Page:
Toyota Updates Entire TRD Pro Lineup

Toyota isn’t usually known for quick market reactions, but the off-road community continues to be spoiled for attention with the TRD Pro lineup, which has just announced that all models will be fitted with upgraded Fox Racing 2.5-inch internal bypass shocks, along with a model-specific roof rack on the 4Runner, and an all-new available snorkel on the Tacoma.

Toyota’s TRD Pro lineup was initially outfitted with Bilstein shocks, seen as an upgrade from the nameless black shocks usually fitted from the factory. However, with a gaggle of owners still swapping them out for further upgraded aftermarket units, Toyota must’ve taken the hint that high-tech suspension is in vogue.

The move to a more premium, higher-performance shock is welcome, placing the off-road performance vehicles more in line with offerings from Ford (Raptor) and Chevy (ZR2). It also brings consistency within Toyota’s own lineup, as the Tacoma TRD Pro was outfitted with Fox Racing shocks when it was launched in third-generation form.

The front suspension is outfitted with TRD-tuned springs that offer between 1-2 inches of lift, depending on the model, increasing clearance and wheel travel when combined with the new shocks. Here’s a summary of what’s new on each TRD Pro model.

Tacoma

The Tacoma TRD Pro is the most recently updated model, and we confirmed with Toyota that the Fox suspension it received in 2017 is, in fact, the same that is on this model. All-new for this model year is the addition of a different (larger) front sway bar and a new TRD cat-back exhaust with a black chrome tip. Expect the same 1 inch of front lift found previously.

The most significant upgrade for Toyota is the availability of a factory-engineered snorkel. We’re a huge fan of the processes that OEMs go through with factory parts, and seeing this “TRD Desert Intake” is a welcome sign that Toyota is keeping an eye on market trends. We confirmed with Toyota that this unit is designed for all third-generation 3.5L Tacomas, and will not be fitted as standard on the TRD Pro, but will be available as an upfitted option for dealers, so don’t be surprised if you see them on the showroom floor.

 

Tundra

The Tundra sees the most significant amount of change, presumably due to competition from Ford’s Raptor. We don’t expect the vehicles to be in the same league, but Toyota’s upgrades do go a long way.

The 2.5-inch Fox shocks fitted to the Tundra have the highest number of bypass zones, 11 front and 12 rear, with both ends getting a reservoir—a 2-inch diameter unit up front and a 2.5-inch one in the rear. TRD-tuned springs in the front result in a 2-inch lift up front, and a wheel travel increase of 1.5 inches. The rear sees 2 inches of additional wheel travel but no increase in height.

A new TRD Pro grill replaces the old style unit that’s been fitted to almost every Tundra in existence. It’s paired with an all-new hood scoop and BBS forged-aluminum wheels, which reduce unsprung weight by 3.35 pounds per corner.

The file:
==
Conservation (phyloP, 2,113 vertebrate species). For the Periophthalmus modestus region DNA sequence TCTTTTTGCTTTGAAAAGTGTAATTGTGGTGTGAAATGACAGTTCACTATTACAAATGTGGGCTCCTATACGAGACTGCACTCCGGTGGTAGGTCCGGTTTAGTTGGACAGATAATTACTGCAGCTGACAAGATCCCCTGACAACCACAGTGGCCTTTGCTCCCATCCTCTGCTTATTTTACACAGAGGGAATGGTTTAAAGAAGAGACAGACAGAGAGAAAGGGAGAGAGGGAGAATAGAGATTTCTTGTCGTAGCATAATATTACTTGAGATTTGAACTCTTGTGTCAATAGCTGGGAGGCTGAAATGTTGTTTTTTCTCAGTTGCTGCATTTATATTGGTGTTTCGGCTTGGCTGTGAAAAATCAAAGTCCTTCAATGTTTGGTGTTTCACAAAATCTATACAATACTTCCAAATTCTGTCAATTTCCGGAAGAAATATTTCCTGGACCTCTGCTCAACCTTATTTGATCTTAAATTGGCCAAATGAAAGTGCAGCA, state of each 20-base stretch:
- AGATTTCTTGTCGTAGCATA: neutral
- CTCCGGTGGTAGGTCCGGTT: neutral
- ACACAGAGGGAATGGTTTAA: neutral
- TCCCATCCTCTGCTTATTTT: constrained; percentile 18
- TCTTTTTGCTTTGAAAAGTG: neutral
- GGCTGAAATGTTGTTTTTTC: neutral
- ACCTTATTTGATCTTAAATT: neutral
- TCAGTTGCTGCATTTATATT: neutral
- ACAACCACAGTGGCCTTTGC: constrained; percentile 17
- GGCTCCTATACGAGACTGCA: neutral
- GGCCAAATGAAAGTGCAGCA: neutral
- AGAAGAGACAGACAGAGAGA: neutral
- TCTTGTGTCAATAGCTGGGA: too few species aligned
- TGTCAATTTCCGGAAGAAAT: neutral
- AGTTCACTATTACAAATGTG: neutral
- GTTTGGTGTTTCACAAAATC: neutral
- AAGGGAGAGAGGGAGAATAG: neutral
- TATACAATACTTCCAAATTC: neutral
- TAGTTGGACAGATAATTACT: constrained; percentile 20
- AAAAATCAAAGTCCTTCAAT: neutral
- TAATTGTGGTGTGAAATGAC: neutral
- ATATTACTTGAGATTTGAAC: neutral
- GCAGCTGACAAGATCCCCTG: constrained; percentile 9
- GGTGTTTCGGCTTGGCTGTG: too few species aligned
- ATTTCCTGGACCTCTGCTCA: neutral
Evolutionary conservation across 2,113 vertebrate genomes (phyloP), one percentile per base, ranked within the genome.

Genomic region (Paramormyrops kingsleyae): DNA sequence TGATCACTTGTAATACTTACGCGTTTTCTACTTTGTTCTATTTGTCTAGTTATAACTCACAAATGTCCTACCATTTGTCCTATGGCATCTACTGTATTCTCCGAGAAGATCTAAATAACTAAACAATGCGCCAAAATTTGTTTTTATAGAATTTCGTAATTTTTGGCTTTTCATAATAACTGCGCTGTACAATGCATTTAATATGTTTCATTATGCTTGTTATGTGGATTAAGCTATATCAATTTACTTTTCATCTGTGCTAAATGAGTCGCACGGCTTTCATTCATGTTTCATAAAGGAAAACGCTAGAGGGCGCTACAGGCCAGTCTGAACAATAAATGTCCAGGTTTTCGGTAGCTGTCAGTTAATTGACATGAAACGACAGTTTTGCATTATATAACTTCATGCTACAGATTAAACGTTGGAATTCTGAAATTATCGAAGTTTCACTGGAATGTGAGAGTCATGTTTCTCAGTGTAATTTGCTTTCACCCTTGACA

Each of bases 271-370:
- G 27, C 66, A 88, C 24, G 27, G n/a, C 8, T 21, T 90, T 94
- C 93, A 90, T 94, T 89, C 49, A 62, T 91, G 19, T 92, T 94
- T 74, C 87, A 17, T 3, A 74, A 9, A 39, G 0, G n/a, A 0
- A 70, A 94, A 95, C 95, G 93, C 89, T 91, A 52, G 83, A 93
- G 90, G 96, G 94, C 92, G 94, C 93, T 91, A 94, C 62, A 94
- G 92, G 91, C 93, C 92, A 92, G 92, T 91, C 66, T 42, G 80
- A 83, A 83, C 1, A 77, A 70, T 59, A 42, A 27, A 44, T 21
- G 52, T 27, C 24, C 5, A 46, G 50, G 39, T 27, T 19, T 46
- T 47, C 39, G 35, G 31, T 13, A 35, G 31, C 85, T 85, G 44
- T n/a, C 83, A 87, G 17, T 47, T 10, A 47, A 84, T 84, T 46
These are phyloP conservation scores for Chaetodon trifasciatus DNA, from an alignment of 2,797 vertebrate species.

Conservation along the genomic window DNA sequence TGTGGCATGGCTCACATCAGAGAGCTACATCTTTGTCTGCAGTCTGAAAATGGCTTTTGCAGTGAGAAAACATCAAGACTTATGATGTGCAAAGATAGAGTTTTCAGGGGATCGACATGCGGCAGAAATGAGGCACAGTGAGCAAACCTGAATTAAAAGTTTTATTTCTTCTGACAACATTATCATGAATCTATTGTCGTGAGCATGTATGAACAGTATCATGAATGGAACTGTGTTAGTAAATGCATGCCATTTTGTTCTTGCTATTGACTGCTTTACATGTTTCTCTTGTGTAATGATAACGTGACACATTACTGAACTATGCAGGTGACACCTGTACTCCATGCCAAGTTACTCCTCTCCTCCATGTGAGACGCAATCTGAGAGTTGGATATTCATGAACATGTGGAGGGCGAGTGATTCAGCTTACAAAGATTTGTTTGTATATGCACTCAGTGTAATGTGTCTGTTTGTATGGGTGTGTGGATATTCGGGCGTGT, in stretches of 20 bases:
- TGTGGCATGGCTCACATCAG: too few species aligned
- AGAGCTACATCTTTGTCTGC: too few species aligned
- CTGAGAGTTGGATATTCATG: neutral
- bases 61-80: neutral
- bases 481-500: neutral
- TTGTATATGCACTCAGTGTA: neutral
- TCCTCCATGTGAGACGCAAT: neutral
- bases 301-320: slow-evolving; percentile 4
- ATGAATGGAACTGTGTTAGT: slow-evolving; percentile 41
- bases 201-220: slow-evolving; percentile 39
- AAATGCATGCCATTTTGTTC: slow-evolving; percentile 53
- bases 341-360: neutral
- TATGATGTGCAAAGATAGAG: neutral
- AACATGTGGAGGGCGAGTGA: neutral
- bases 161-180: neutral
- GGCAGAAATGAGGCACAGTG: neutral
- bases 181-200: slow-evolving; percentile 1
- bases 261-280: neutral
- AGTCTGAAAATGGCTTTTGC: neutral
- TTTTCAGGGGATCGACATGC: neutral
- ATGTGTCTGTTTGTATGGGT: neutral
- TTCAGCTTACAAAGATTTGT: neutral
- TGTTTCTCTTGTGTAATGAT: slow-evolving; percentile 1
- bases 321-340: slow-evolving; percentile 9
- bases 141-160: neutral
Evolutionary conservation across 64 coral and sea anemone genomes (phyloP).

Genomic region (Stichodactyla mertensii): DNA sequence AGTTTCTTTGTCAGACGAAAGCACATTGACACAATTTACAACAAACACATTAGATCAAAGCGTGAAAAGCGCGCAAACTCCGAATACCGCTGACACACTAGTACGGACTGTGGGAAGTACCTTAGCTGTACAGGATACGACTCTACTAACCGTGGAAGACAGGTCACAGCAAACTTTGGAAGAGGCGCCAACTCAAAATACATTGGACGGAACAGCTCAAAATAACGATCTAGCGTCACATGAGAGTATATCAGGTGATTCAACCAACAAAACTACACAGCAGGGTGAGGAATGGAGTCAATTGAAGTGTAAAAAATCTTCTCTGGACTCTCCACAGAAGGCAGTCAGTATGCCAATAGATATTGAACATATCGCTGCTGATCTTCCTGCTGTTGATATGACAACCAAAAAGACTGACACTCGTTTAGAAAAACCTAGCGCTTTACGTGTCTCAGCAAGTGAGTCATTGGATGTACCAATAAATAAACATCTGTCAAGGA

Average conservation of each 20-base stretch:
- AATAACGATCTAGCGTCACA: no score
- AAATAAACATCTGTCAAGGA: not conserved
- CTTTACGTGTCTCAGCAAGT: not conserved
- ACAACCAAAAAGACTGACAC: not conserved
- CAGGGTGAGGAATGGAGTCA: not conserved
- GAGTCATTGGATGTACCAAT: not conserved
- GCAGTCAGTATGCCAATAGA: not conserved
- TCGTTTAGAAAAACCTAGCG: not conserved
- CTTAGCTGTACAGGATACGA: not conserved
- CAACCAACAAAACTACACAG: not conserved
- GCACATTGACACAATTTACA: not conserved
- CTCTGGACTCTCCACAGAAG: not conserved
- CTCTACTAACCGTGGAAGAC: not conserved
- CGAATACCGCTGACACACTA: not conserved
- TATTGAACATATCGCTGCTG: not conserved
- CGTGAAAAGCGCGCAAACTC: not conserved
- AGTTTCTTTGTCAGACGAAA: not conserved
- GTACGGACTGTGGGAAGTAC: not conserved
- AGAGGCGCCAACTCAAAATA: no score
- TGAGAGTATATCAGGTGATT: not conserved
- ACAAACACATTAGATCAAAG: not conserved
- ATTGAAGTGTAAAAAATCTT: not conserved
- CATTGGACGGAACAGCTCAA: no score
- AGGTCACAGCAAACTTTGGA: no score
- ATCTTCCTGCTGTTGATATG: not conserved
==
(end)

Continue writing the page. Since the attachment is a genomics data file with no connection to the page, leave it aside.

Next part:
4Runner

The TRD Pro 4Runner sees its main changes in the suspension department, fitted with new Fox suspension to keep it in line with the rest of the models. Compared to previous models, shock diameter is increased to 2.5 inches, and more zones of compression and rebound bypass zones are added. We liked the previous Bilstein suspension, but this definitely appears to be a definite upgrade—time will tell if enthusiasts will still continue to rip it off to fit different aftermarket shocks.

A newly available roof rack is also available on the TRD Pro 4Runner, one that reminds us of the same unit that used to be fitted to the FJ Cruiser. While it likely won’t negate the need for a full-length overland-style roof rack, it appears to be perfect for those looking to throw waterproof bags, kayaks, or bikes on the top.

 

What Does This Mean For The Overlander?

Toyota is listening to the U.S. consumer and making changes that will actually benefit their customers. While we personally found the previous-generation suspension to be more-than-adequate for most overlanding, OEM-engineered high-performance options are always welcome. We’ll still place a bet that the majority of owners will replace this new Fox suspension system with an aftermarket lift and the required shocks.

A factory snorkel, or “Desert Air Intake” is the only such kind offered in the United States from an auto manufacturer. This isn’t Toyota’s first rodeo with a snorkel; they’re offered them on lots of overseas models, but it’s pretty damn cool to see them on our shores. The fact that they’ll be available for all third-generation Tacoma models is also a huge plus for American overlanders.

I'm just a guy who developed a knack for writing and a desire to see the unknown. Along the way I've written for a bunch of magazines, traveled to a fair-few countries, and met some amazing people that've become great friends. I don't care if I'm on two-wheels, four-wheels, or no wheels—I'm on a mission to see as much as I can.

One Comment

  • Chase Kilfoyle

    February 10th, 2018 at 6:24 pm

    The TRD PRO line up is quite the disappointment, and I say this as a 10+ year owner of a heavily built Tacoma. The Tacoma has so much offroad potential and aftermarket support, that offering a $40,000+ truck who’s biggest selling point is a set of internal bypass coilovers and (now) an optional snorkel is sad – especially when compared to factory mods offered on the Power Wagon, the Rubicon, and the ZR2 Colorado. The Tacoma is no doubt the better base vehicle – I just wish that Toyota would drop it off with companies like Total Chaos, Camburg, ARB, etc. and say “you have a $10k budget to modify a base model truck, show us what you can do” – because that’s pretty much what we are paying over the price of the base model trucks.

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